Humanitarian Action and Military Intervention: Temptations and Possibilities.

Hdl Handle:
http://hdl.handle.net/10144/17736
Title:
Humanitarian Action and Military Intervention: Temptations and Possibilities.
Authors:
Weissman, F
Journal:
Disasters
Abstract:
Although the war in Liberia in July 2003 claimed hundreds of lives, the international community was reluctant to intervene. In this article, the author debates the question: does international military intervention equal protection of populations? The role of humanitarian organisations in military intervention is considered. Aid organisations cannot call for deployment of a protection force without renouncing their autonomy or appealing to references outside their own practices. Such organisations provide victims with vital assistance and contribute to ensuring that their fate becomes a stake in political debate by exposing the violence that engulfs them, without substituting their own voices for those of the victims. The political content of humanitarian action is also outlined and military intervention in the context of genocide is discussed. The author concludes that the latter is one of the rare situations in which humanitarian actors can consider calling for an armed intervention without renouncing their own logic.
Affiliation:
Médecins Sans Frontières France, 8 Rue Saint Sabin, Paris 75011, France. Fabrice.weissman@paris.msf.org
Publisher:
Published by Wiley-Blackwell
Issue Date:
Jun-2004
URI:
http://hdl.handle.net/10144/17736
DOI:
10.1111/j.0361-3666.2004.00253.x
PubMed ID:
15186365
Additional Links:
http://www.blackwell-synergy.com/loi/DISA
Language:
en
ISSN:
0361-3666
Appears in Collections:
Health Politics

Full metadata record

DC FieldValue Language
dc.contributor.authorWeissman, F-
dc.date.accessioned2008-02-07T16:17:28Z-
dc.date.available2008-02-07T16:17:28Z-
dc.date.issued2004-06-
dc.identifier.citationHumanitarian Action and Military Intervention: Temptations and Possibilities. 2004, 28 (2):205-15notDisastersen
dc.identifier.issn0361-3666-
dc.identifier.pmid15186365-
dc.identifier.doi10.1111/j.0361-3666.2004.00253.x-
dc.identifier.urihttp://hdl.handle.net/10144/17736-
dc.description.abstractAlthough the war in Liberia in July 2003 claimed hundreds of lives, the international community was reluctant to intervene. In this article, the author debates the question: does international military intervention equal protection of populations? The role of humanitarian organisations in military intervention is considered. Aid organisations cannot call for deployment of a protection force without renouncing their autonomy or appealing to references outside their own practices. Such organisations provide victims with vital assistance and contribute to ensuring that their fate becomes a stake in political debate by exposing the violence that engulfs them, without substituting their own voices for those of the victims. The political content of humanitarian action is also outlined and military intervention in the context of genocide is discussed. The author concludes that the latter is one of the rare situations in which humanitarian actors can consider calling for an armed intervention without renouncing their own logic.en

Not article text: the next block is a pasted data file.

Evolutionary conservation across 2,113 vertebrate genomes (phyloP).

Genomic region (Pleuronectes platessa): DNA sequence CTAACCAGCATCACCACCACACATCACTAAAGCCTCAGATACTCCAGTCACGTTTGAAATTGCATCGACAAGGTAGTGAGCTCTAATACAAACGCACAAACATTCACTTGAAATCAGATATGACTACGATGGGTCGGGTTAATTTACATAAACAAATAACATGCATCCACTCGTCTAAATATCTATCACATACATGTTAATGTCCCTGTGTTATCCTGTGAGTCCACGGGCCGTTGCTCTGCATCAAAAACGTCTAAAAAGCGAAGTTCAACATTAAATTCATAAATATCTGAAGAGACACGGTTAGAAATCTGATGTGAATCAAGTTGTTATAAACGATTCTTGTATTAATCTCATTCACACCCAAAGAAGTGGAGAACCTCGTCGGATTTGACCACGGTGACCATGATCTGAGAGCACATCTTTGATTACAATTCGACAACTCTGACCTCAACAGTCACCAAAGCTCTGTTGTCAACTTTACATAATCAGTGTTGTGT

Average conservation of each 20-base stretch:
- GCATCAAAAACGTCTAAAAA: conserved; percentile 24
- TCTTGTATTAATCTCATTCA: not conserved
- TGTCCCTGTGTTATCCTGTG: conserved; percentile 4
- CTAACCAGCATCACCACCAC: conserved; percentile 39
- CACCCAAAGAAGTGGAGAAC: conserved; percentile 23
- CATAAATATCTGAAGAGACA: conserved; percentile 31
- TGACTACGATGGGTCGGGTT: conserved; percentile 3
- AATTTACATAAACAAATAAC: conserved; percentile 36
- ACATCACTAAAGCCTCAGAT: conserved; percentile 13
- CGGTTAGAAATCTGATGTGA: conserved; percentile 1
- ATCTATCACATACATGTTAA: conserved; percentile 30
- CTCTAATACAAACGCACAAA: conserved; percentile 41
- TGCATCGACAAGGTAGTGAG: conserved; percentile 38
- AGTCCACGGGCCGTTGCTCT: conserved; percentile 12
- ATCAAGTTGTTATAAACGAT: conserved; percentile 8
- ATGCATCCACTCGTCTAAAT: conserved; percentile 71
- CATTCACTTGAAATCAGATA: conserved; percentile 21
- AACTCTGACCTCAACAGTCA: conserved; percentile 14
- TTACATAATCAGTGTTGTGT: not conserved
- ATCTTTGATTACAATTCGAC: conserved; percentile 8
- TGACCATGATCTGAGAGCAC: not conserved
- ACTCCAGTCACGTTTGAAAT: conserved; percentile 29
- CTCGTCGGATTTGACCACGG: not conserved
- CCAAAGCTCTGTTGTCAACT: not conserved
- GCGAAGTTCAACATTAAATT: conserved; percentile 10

dc.language.isoenen
dc.publisherPublished by Wiley-Blackwell-
dc.relation.urlhttp://www.blackwell-synergy.com/loi/DISA-
dc.rightsArchived on this site with the kind permission of Wiley-Blackwellen
dc.subject.meshAltruismen
dc.subject.meshHomicideen
dc.subject.meshHumansen
dc.subject.meshInternational Cooperationen
dc.subject.meshLiberiaen
dc.subject.meshPoliticsen
dc.subject.meshWaren
dc.subject.meshWorld Healthen
dc.titleHumanitarian Action and Military Intervention: Temptations and Possibilities.en
dc.contributor.departmentMédecins Sans Frontières France, 8 Rue Saint Sabin, Paris 75011, France. Fabrice.weissman@paris.msf.orgen
dc.identifier.journalDisastersen
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